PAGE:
For me, MONSIEUR VERDOUX is Chaplin's greatest masterpiece in a career with more than most.

Tangentially, the assistant director of LIMELIGHT, a Mr. Robert Aldrich, said in an unpublished interview that Chaplin was "a great artist but a terrible director. He couldn't communicate ideas to a performer; he could only show them how he would do it." But he also said that Chaplin was "an enormous contributor to the film as art and as business" and he taught Aldrich "the impossibility of defeat. No matter what happens, he had enough energy and enthusiasm and confidence to overcome any disaster." That later reflection would appear to apply to Chaplin both as a person and his film persona.
Everyday people...that's what's wrong with the world. -- Morgan Morgan
I love movies. But don't get me wrong. I hate Hollywood. -- Orson Welles
Movies can only go forward in spite of the motion picture industry. -- Orson Welles

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CineMaven
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Re: Turnabout (1940)

Postby CineMaven » March 7th, 2013, 11:36 am

I remember being quite surprised and enjoying "Turnabout" and being somewhat shocked at seeing Mary Astor in this litlle "B" comedy. It's just that I knew the fame and fortune that was to come her way, so seeing her in this was kind of surprising.

* * * * *

As for "Little Orville" it was 1940 which I thought was kinda late for bug-eyed, banjo-playing....uhmmmm..."types." Oy vey!!! Never too late, I s'pose. :roll:

* * * * *

ROBERT REGAN wrote:"If I were really a woman" telling us that she was a woman playing a man playing a woman playing a man. Even Julie Andrews couldn't top that!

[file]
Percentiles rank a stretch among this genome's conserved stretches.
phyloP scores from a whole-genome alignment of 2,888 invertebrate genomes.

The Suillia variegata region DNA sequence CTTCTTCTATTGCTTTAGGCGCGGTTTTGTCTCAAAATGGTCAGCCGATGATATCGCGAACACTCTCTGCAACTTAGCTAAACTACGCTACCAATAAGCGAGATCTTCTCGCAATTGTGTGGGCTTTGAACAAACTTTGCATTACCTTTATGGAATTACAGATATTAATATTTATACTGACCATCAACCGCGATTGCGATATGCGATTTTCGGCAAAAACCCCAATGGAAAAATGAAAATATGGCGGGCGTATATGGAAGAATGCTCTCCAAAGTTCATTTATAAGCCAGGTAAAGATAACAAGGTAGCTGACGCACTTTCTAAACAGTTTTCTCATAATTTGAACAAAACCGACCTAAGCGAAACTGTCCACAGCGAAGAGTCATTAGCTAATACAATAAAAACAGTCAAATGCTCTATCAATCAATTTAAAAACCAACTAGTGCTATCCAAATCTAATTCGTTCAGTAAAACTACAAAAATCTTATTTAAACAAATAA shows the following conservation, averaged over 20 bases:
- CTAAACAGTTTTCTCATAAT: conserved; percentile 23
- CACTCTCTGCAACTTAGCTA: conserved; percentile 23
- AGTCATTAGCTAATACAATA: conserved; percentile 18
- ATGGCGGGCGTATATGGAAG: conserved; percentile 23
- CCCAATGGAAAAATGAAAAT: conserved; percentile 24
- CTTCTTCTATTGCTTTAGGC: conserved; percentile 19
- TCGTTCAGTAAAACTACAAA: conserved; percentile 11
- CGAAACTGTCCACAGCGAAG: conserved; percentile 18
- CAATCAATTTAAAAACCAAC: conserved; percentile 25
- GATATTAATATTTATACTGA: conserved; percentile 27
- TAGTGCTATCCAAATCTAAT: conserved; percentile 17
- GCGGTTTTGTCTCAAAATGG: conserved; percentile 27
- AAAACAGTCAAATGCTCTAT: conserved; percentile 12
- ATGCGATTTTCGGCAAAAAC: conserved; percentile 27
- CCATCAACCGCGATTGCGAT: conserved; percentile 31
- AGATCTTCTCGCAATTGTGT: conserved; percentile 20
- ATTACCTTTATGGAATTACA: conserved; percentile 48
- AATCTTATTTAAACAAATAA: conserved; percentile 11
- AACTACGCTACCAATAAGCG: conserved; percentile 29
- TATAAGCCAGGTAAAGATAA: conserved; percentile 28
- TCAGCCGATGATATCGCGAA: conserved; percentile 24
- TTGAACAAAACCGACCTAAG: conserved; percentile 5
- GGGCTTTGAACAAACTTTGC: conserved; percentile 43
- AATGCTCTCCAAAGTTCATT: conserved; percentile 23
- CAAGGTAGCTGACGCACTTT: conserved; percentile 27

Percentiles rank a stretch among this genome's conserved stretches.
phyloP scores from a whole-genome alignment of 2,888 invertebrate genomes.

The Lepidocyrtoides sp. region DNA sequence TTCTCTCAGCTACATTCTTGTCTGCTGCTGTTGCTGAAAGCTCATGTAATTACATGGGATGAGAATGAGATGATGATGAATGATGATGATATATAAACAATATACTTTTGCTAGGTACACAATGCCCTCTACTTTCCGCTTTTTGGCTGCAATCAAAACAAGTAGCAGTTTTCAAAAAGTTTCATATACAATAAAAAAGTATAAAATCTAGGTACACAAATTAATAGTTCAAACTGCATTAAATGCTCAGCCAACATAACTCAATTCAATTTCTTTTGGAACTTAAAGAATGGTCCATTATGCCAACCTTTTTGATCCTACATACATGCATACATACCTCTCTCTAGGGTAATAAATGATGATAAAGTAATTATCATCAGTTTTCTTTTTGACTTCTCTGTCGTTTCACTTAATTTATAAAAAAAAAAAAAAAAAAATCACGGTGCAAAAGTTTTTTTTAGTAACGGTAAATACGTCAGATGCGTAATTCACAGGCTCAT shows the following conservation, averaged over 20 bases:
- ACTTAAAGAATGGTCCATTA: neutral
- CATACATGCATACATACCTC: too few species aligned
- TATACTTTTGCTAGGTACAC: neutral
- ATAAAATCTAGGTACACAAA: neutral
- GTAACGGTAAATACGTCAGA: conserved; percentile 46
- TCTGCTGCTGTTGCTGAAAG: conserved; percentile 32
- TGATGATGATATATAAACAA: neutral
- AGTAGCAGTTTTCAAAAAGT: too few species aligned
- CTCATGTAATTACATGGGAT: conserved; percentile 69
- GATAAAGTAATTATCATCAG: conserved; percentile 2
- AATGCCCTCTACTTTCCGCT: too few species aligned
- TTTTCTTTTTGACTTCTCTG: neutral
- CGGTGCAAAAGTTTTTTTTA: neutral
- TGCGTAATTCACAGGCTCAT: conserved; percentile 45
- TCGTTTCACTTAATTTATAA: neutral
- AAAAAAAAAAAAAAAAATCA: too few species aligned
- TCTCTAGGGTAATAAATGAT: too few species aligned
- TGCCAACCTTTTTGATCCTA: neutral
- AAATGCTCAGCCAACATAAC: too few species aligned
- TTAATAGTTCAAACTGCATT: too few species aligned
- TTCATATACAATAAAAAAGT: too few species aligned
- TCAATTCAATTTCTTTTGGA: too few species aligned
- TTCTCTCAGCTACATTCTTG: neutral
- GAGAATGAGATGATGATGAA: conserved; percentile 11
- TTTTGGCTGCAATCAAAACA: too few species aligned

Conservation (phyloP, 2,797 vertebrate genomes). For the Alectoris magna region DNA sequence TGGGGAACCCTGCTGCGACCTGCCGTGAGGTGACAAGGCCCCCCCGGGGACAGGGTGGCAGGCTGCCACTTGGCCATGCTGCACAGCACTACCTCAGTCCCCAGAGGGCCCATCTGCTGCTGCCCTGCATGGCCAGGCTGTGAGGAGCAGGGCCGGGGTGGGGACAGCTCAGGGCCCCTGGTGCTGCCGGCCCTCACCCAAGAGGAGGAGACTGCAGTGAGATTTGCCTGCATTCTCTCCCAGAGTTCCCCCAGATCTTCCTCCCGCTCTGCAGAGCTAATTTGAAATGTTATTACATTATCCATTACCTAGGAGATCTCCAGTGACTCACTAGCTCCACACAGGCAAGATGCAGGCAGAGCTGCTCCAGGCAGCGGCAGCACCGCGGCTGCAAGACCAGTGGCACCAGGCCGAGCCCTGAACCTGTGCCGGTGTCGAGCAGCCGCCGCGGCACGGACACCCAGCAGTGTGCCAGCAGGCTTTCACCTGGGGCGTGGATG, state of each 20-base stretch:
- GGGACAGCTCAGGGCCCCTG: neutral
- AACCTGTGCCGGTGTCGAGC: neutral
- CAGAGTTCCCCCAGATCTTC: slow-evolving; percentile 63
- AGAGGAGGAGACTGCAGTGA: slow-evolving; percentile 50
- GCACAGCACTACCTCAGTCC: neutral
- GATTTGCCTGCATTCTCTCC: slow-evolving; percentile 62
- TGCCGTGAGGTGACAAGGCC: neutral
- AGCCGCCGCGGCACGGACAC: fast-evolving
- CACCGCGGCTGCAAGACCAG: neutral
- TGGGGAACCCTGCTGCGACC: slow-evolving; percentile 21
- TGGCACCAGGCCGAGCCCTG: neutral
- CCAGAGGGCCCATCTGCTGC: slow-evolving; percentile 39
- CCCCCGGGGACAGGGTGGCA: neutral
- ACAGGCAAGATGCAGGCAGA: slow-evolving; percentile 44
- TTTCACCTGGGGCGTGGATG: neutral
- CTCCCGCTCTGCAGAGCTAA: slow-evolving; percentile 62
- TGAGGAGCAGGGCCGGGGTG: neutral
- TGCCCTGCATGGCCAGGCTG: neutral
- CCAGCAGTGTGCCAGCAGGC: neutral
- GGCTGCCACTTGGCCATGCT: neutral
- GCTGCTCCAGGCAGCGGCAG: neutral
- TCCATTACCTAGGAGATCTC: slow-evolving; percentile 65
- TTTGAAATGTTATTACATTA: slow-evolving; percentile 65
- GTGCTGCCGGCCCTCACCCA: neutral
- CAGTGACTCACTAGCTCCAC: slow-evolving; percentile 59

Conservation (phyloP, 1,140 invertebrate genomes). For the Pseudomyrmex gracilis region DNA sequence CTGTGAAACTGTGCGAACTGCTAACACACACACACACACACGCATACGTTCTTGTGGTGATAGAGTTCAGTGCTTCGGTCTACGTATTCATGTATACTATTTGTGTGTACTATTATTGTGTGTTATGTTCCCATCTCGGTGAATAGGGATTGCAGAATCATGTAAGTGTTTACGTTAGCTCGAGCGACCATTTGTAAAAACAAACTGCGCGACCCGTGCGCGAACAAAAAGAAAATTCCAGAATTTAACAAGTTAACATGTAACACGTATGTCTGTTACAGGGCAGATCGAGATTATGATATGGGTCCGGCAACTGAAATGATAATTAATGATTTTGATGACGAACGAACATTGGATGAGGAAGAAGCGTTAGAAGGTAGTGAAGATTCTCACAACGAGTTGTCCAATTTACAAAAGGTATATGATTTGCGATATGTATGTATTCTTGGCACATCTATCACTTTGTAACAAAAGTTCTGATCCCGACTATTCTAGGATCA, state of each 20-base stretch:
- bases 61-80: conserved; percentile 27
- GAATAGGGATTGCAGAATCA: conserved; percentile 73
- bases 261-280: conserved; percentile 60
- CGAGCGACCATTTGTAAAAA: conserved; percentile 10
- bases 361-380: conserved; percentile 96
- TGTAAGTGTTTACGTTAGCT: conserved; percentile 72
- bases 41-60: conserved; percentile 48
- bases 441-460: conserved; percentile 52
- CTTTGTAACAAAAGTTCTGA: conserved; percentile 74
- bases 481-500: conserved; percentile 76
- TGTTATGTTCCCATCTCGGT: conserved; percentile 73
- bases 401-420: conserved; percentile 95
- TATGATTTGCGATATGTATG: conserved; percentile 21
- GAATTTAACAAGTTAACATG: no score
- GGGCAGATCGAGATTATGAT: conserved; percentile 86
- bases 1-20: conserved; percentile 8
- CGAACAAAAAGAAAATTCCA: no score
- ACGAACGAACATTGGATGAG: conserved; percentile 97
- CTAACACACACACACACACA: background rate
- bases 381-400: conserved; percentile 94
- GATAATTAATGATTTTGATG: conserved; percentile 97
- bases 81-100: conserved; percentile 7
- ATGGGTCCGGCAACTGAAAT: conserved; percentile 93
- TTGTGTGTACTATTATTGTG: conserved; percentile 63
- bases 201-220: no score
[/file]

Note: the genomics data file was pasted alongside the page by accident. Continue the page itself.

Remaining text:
Whew! What a mouthful of a concept. I love it.

Paula Prentiss? (( Sigh! )) Big fan of hers! I actually followed her and Dick Benjamin down the street and into a West side movie theatre in the 70's. I don't recall the theatre or the film I saw, but I sat two rows behind them. They are very tall. My stalker days are behind me now that I'm a Senior Citizen. ( 'Cept for Rachel Maddowwwwwww... )

I wish that I was more pro-active back in the day, and made the effort to go see Joe Papp's Shakespeare in Central Park. Raul Julia!!! :oops: STILL a great loss to my heart that even Benicio delToro doesn't assuage.

" 'SINGING IN THE RAIN' BEST MOVIE EVER!!!" Well go ahead kid, with your baaaad self. Go Alice!! She should make a three - minute video for teenagers, recommending classic films she likes. Shoot it in the backyard with Lily jumping up and down and all around. Kids don't listen to grown-ups ( luckily I'm not one ); kids listen to other kids.

...But instead of a twenty-minute time window, in all fairness to the film, there should be a forty-minute threshold before the DVD is gang-yaaaaaaanked out the player.

:)
"You build my gallows high, baby."